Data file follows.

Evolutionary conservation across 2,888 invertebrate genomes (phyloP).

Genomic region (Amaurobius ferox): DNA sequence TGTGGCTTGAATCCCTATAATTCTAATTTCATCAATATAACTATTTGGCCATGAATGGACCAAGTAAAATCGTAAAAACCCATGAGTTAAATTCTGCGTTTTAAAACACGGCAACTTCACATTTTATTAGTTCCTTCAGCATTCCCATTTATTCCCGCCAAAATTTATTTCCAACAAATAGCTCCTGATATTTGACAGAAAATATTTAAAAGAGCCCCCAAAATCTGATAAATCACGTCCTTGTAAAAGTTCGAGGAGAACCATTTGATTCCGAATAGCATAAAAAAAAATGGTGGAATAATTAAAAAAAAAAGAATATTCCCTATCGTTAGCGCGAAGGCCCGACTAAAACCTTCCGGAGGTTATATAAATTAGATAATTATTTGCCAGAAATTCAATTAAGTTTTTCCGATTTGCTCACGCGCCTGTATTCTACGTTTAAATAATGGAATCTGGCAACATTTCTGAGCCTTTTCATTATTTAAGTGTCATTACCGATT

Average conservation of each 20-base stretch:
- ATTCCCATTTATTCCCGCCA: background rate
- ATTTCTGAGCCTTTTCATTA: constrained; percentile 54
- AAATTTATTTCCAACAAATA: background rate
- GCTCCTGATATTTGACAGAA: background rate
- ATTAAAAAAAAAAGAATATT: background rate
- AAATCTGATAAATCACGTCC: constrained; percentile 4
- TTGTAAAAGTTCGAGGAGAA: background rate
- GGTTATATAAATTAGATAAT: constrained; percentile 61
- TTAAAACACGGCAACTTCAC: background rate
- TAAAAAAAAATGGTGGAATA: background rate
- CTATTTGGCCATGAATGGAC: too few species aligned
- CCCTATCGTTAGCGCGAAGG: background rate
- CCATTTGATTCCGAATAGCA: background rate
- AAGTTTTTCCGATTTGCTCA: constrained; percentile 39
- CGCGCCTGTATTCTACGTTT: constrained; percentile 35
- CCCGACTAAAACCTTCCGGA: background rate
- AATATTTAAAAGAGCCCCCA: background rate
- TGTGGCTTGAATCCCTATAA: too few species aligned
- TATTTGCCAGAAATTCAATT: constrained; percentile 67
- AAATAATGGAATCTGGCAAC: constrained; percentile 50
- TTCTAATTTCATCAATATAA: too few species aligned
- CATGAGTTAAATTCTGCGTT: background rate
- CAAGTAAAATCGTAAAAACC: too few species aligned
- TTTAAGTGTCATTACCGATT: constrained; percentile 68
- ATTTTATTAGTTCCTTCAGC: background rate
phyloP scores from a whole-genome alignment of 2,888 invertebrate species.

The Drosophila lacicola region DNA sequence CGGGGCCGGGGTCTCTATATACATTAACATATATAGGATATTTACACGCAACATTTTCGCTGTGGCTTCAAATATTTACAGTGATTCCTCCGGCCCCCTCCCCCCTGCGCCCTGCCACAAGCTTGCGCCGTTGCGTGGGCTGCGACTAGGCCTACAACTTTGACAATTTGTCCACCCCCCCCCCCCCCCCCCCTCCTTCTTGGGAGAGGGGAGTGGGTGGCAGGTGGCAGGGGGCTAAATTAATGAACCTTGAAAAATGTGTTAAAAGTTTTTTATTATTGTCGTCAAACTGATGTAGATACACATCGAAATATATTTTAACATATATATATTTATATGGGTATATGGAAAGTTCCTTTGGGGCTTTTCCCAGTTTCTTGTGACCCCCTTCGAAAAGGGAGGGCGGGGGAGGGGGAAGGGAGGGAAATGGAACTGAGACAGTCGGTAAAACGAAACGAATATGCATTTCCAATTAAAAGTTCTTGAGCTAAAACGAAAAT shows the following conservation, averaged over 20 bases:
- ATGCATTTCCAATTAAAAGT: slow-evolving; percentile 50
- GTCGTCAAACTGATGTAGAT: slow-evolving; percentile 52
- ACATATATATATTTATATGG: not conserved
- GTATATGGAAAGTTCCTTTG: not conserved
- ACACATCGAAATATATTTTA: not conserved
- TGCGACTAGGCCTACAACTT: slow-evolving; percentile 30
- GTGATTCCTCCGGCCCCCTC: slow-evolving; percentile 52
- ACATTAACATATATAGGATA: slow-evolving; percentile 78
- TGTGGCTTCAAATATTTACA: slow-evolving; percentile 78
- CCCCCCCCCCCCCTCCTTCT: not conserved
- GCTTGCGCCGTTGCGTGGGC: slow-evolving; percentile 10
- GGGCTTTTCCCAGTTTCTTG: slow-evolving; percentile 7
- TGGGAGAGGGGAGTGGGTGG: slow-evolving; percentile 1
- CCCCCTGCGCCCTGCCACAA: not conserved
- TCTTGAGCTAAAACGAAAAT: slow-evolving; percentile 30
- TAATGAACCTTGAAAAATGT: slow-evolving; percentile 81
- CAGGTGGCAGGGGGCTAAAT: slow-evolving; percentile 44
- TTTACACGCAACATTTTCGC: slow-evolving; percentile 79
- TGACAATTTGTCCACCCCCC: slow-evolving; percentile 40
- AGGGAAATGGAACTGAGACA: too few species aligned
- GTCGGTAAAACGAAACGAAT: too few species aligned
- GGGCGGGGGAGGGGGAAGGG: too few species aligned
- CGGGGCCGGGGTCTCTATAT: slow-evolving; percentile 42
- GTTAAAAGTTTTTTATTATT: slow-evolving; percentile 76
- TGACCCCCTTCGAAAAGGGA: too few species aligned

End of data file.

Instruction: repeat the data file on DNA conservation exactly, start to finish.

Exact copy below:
Evolutionary conservation across 2,888 invertebrate genomes (phyloP).

Genomic region (Amaurobius ferox): DNA sequence TGTGGCTTGAATCCCTATAATTCTAATTTCATCAATATAACTATTTGGCCATGAATGGACCAAGTAAAATCGTAAAAACCCATGAGTTAAATTCTGCGTTTTAAAACACGGCAACTTCACATTTTATTAGTTCCTTCAGCATTCCCATTTATTCCCGCCAAAATTTATTTCCAACAAATAGCTCCTGATATTTGACAGAAAATATTTAAAAGAGCCCCCAAAATCTGATAAATCACGTCCTTGTAAAAGTTCGAGGAGAACCATTTGATTCCGAATAGCATAAAAAAAAATGGTGGAATAATTAAAAAAAAAAGAATATTCCCTATCGTTAGCGCGAAGGCCCGACTAAAACCTTCCGGAGGTTATATAAATTAGATAATTATTTGCCAGAAATTCAATTAAGTTTTTCCGATTTGCTCACGCGCCTGTATTCTACGTTTAAATAATGGAATCTGGCAACATTTCTGAGCCTTTTCATTATTTAAGTGTCATTACCGATT

Average conservation of each 20-base stretch:
- ATTCCCATTTATTCCCGCCA: background rate
- ATTTCTGAGCCTTTTCATTA: constrained; percentile 54
- AAATTTATTTCCAACAAATA: background rate
- GCTCCTGATATTTGACAGAA: background rate
- ATTAAAAAAAAAAGAATATT: background rate
- AAATCTGATAAATCACGTCC: constrained; percentile 4
- TTGTAAAAGTTCGAGGAGAA: background rate
- GGTTATATAAATTAGATAAT: constrained; percentile 61
- TTAAAACACGGCAACTTCAC: background rate
- TAAAAAAAAATGGTGGAATA: background rate
- CTATTTGGCCATGAATGGAC: too few species aligned
- CCCTATCGTTAGCGCGAAGG: background rate
- CCATTTGATTCCGAATAGCA: background rate
- AAGTTTTTCCGATTTGCTCA: constrained; percentile 39
- CGCGCCTGTATTCTACGTTT: constrained; percentile 35
- CCCGACTAAAACCTTCCGGA: background rate
- AATATTTAAAAGAGCCCCCA: background rate
- TGTGGCTTGAATCCCTATAA: too few species aligned
- TATTTGCCAGAAATTCAATT: constrained; percentile 67
- AAATAATGGAATCTGGCAAC: constrained; percentile 50
- TTCTAATTTCATCAATATAA: too few species aligned
- CATGAGTTAAATTCTGCGTT: background rate
- CAAGTAAAATCGTAAAAACC: too few species aligned
- TTTAAGTGTCATTACCGATT: constrained; percentile 68
- ATTTTATTAGTTCCTTCAGC: background rate
phyloP scores from a whole-genome alignment of 2,888 invertebrate species.

The Drosophila lacicola region DNA sequence CGGGGCCGGGGTCTCTATATACATTAACATATATAGGATATTTACACGCAACATTTTCGCTGTGGCTTCAAATATTTACAGTGATTCCTCCGGCCCCCTCCCCCCTGCGCCCTGCCACAAGCTTGCGCCGTTGCGTGGGCTGCGACTAGGCCTACAACTTTGACAATTTGTCCACCCCCCCCCCCCCCCCCCCTCCTTCTTGGGAGAGGGGAGTGGGTGGCAGGTGGCAGGGGGCTAAATTAATGAACCTTGAAAAATGTGTTAAAAGTTTTTTATTATTGTCGTCAAACTGATGTAGATACACATCGAAATATATTTTAACATATATATATTTATATGGGTATATGGAAAGTTCCTTTGGGGCTTTTCCCAGTTTCTTGTGACCCCCTTCGAAAAGGGAGGGCGGGGGAGGGGGAAGGGAGGGAAATGGAACTGAGACAGTCGGTAAAACGAAACGAATATGCATTTCCAATTAAAAGTTCTTGAGCTAAAACGAAAAT shows the following conservation, averaged over 20 bases:
- ATGCATTTCCAATTAAAAGT: slow-evolving; percentile 50
- GTCGTCAAACTGATGTAGAT: slow-evolving; percentile 52
- ACATATATATATTTATATGG: not conserved
- GTATATGGAAAGTTCCTTTG: not conserved
- ACACATCGAAATATATTTTA: not conserved
- TGCGACTAGGCCTACAACTT: slow-evolving; percentile 30
- GTGATTCCTCCGGCCCCCTC: slow-evolving; percentile 52
- ACATTAACATATATAGGATA: slow-evolving; percentile 78
- TGTGGCTTCAAATATTTACA: slow-evolving; percentile 78
- CCCCCCCCCCCCCTCCTTCT: not conserved
- GCTTGCGCCGTTGCGTGGGC: slow-evolving; percentile 10
- GGGCTTTTCCCAGTTTCTTG: slow-evolving; percentile 7
- TGGGAGAGGGGAGTGGGTGG: slow-evolving; percentile 1
- CCCCCTGCGCCCTGCCACAA: not conserved
- TCTTGAGCTAAAACGAAAAT: slow-evolving; percentile 30
- TAATGAACCTTGAAAAATGT: slow-evolving; percentile 81
- CAGGTGGCAGGGGGCTAAAT: slow-evolving; percentile 44
- TTTACACGCAACATTTTCGC: slow-evolving; percentile 79
- TGACAATTTGTCCACCCCCC: slow-evolving; percentile 40
- AGGGAAATGGAACTGAGACA: too few species aligned
- GTCGGTAAAACGAAACGAAT: too few species aligned
- GGGCGGGGGAGGGGGAAGGG: too few species aligned
- CGGGGCCGGGGTCTCTATAT: slow-evolving; percentile 42
- GTTAAAAGTTTTTTATTATT: slow-evolving; percentile 76
- TGACCCCCTTCGAAAAGGGA: too few species aligned